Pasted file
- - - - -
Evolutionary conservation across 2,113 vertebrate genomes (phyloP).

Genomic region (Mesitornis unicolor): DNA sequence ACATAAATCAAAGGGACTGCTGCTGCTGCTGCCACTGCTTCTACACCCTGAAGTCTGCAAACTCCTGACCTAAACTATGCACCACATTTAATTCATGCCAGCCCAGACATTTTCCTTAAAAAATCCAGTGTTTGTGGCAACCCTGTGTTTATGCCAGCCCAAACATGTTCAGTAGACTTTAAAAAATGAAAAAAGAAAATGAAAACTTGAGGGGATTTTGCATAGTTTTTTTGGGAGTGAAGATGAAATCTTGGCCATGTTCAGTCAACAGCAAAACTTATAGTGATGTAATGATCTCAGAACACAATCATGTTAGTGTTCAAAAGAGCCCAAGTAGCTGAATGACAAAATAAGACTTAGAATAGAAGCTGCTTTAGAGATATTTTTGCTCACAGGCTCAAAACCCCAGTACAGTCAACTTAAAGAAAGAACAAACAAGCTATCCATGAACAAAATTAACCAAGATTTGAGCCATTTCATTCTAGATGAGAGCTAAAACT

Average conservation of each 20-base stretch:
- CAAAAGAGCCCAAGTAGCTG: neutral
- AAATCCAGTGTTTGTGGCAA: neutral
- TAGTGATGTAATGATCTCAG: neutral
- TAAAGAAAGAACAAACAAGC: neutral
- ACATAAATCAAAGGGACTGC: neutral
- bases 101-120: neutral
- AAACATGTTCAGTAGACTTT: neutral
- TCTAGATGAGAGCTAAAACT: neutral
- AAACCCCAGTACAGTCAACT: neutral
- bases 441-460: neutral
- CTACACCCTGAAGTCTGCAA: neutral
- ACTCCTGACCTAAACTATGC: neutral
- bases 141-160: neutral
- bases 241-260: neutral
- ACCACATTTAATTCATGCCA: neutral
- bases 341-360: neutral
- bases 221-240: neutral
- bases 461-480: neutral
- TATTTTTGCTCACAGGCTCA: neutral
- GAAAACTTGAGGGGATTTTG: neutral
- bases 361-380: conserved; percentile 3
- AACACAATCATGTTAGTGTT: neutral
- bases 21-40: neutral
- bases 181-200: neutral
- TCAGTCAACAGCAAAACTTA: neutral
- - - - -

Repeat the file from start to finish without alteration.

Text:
Evolutionary conservation across 2,113 vertebrate genomes (phyloP).

Genomic region (Mesitornis unicolor): DNA sequence ACATAAATCAAAGGGACTGCTGCTGCTGCTGCCACTGCTTCTACACCCTGAAGTCTGCAAACTCCTGACCTAAACTATGCACCACATTTAATTCATGCCAGCCCAGACATTTTCCTTAAAAAATCCAGTGTTTGTGGCAACCCTGTGTTTATGCCAGCCCAAACATGTTCAGTAGACTTTAAAAAATGAAAAAAGAAAATGAAAACTTGAGGGGATTTTGCATAGTTTTTTTGGGAGTGAAGATGAAATCTTGGCCATGTTCAGTCAACAGCAAAACTTATAGTGATGTAATGATCTCAGAACACAATCATGTTAGTGTTCAAAAGAGCCCAAGTAGCTGAATGACAAAATAAGACTTAGAATAGAAGCTGCTTTAGAGATATTTTTGCTCACAGGCTCAAAACCCCAGTACAGTCAACTTAAAGAAAGAACAAACAAGCTATCCATGAACAAAATTAACCAAGATTTGAGCCATTTCATTCTAGATGAGAGCTAAAACT

Average conservation of each 20-base stretch:
- CAAAAGAGCCCAAGTAGCTG: neutral
- AAATCCAGTGTTTGTGGCAA: neutral
- TAGTGATGTAATGATCTCAG: neutral
- TAAAGAAAGAACAAACAAGC: neutral
- ACATAAATCAAAGGGACTGC: neutral
- bases 101-120: neutral
- AAACATGTTCAGTAGACTTT: neutral
- TCTAGATGAGAGCTAAAACT: neutral
- AAACCCCAGTACAGTCAACT: neutral
- bases 441-460: neutral
- CTACACCCTGAAGTCTGCAA: neutral
- ACTCCTGACCTAAACTATGC: neutral
- bases 141-160: neutral
- bases 241-260: neutral
- ACCACATTTAATTCATGCCA: neutral
- bases 341-360: neutral
- bases 221-240: neutral
- bases 461-480: neutral
- TATTTTTGCTCACAGGCTCA: neutral
- GAAAACTTGAGGGGATTTTG: neutral
- bases 361-380: conserved; percentile 3
- AACACAATCATGTTAGTGTT: neutral
- bases 21-40: neutral
- bases 181-200: neutral
- TCAGTCAACAGCAAAACTTA: neutral